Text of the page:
There have been numerous pieces dissecting ANZAC Day in the last 24 hours - and not all OTT positive. SMH columnist and non-fiction author Peter FitzSimons wrote : There is an inconvenient truth about ANZAC Day where he questions Gallipoli as Australia "foundation story" (our growing sense of independence from Great Britain) and offers up the Eureka Stockade instead. Jane Cowan for the ABC told the story of Afghanistan War veteran, Chris May and his heartbreaking struggle with PTSD - a story Australians aren't interested in. "No one cares, mate": Being a war veteran at 27.
According to Farrow, actor Sidney Blackmer (who played coven leader Roman Castevet) once said on set “No good will come of all this ‘Hail Satan’ business,” and apparently he wasn’t the only one who thought so. William Castle later became convinced the film was cursed. Shortly after production he suffered gallstones to such a severe extent that he required surgery. As he recovered from that illness, Rosemary’s Baby composer Krzysztof Komeda suffered an accidental fall that led to a coma and, eventually, his death. Then, in the summer of 1969, actress Sharon Tate—Polanski’s wife—was infamously murdered by the Manson Family. For Castle, it all added up.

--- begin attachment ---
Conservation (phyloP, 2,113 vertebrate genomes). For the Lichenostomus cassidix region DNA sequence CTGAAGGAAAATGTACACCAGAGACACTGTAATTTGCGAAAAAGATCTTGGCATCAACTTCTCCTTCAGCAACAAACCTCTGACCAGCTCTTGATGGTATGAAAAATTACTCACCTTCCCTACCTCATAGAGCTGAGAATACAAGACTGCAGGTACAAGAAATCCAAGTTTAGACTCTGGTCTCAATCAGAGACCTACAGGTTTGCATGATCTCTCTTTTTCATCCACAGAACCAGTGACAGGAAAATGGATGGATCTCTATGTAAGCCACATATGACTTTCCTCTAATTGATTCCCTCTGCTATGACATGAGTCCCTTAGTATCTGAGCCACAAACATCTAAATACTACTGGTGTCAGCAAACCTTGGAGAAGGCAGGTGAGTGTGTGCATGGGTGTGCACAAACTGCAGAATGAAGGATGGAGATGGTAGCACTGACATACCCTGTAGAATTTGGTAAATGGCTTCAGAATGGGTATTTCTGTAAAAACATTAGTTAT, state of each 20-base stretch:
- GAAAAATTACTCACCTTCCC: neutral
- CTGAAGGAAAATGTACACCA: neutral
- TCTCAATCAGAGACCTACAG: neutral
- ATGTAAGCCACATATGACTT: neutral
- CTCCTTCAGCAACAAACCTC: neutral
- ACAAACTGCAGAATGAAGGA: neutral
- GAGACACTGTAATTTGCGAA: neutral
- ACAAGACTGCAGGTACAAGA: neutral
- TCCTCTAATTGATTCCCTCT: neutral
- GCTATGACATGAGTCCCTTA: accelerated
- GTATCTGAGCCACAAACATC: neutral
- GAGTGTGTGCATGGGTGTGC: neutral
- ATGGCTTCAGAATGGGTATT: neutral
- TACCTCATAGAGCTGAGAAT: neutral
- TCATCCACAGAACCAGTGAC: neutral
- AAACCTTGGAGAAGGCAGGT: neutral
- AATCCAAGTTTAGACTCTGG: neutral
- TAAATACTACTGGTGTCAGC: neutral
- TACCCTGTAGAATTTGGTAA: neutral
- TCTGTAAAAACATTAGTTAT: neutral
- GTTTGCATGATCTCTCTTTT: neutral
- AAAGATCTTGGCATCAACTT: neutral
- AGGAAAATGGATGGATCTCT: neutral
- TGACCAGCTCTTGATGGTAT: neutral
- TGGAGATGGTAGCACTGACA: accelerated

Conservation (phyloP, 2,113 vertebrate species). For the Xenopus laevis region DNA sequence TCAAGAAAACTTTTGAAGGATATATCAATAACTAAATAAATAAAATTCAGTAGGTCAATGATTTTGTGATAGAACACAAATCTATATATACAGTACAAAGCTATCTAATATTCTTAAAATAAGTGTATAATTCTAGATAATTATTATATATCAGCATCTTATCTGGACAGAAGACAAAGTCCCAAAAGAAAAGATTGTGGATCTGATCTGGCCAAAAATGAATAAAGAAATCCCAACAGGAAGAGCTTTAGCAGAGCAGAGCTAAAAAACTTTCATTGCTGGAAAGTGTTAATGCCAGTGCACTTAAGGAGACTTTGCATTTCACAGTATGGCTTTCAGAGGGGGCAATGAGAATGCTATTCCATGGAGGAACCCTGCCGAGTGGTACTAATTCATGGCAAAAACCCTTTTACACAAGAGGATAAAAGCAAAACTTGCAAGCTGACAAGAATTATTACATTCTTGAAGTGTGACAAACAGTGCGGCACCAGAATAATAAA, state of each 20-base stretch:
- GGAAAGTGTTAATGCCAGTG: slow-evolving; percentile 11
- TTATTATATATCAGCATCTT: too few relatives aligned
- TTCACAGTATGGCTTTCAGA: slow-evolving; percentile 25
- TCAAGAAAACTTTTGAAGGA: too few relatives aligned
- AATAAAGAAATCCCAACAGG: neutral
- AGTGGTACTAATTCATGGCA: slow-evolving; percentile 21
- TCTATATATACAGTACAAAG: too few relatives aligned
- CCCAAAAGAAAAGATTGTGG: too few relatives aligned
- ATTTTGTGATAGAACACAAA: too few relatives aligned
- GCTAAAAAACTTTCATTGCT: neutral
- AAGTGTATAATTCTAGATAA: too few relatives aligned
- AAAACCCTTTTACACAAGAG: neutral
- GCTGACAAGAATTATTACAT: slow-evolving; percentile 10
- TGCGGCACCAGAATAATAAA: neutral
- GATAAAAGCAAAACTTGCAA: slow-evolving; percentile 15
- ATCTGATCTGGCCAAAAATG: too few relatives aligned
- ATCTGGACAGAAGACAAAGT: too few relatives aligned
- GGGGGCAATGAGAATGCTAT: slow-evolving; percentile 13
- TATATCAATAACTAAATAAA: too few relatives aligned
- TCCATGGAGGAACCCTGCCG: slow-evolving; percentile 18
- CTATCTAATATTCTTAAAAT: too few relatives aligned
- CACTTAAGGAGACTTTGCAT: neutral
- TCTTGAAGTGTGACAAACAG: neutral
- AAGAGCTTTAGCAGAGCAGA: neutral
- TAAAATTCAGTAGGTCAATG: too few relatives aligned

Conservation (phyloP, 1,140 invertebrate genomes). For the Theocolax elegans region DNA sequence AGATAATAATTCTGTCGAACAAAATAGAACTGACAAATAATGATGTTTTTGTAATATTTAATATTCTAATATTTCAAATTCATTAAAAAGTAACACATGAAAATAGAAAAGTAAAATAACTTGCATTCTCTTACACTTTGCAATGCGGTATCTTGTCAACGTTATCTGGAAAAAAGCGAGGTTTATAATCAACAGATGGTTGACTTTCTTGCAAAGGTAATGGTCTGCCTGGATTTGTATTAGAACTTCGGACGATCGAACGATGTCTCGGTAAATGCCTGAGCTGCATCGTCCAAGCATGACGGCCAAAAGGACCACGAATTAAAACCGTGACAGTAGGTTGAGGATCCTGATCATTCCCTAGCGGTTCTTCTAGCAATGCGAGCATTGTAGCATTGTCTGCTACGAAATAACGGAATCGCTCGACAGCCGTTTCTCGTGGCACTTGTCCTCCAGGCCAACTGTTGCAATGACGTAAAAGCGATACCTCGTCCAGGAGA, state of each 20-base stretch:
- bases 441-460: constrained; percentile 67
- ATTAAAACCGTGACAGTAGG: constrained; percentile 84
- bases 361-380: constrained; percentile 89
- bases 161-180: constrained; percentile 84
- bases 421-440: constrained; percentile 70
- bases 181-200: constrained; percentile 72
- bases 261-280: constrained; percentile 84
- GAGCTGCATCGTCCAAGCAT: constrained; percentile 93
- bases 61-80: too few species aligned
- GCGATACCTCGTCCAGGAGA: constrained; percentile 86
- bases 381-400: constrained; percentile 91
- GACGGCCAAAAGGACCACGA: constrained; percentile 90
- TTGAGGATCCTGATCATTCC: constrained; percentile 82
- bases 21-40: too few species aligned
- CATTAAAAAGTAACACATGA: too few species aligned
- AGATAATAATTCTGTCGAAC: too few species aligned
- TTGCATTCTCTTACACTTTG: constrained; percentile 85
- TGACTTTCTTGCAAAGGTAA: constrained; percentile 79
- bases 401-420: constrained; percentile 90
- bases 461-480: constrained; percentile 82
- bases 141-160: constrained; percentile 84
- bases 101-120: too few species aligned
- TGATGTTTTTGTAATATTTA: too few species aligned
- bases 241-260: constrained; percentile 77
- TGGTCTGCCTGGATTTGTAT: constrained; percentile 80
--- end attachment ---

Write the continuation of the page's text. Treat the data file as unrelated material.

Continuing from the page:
The Zimmerman telegram (January 1917)
United States declaration of war on Germany (April 1917)
Germany responds to the United States declaration of war (April 1917)
David Lloyd George on British war aims and conditions for peace (January 1918)
Leon Trotsky’s speech prior to the signing of the Treaty of Brest-Litovsk (February 1918)
King George V’s letter to American soldiers (April 1918)
General Haig calls on British troops to resist the Spring Offensive (April 1918)
Allied demands for a German surrender (November 1918)
Abdication of the Kaiser (November 1918)
An American soldier in Paris on the day of the armistice (November 1918)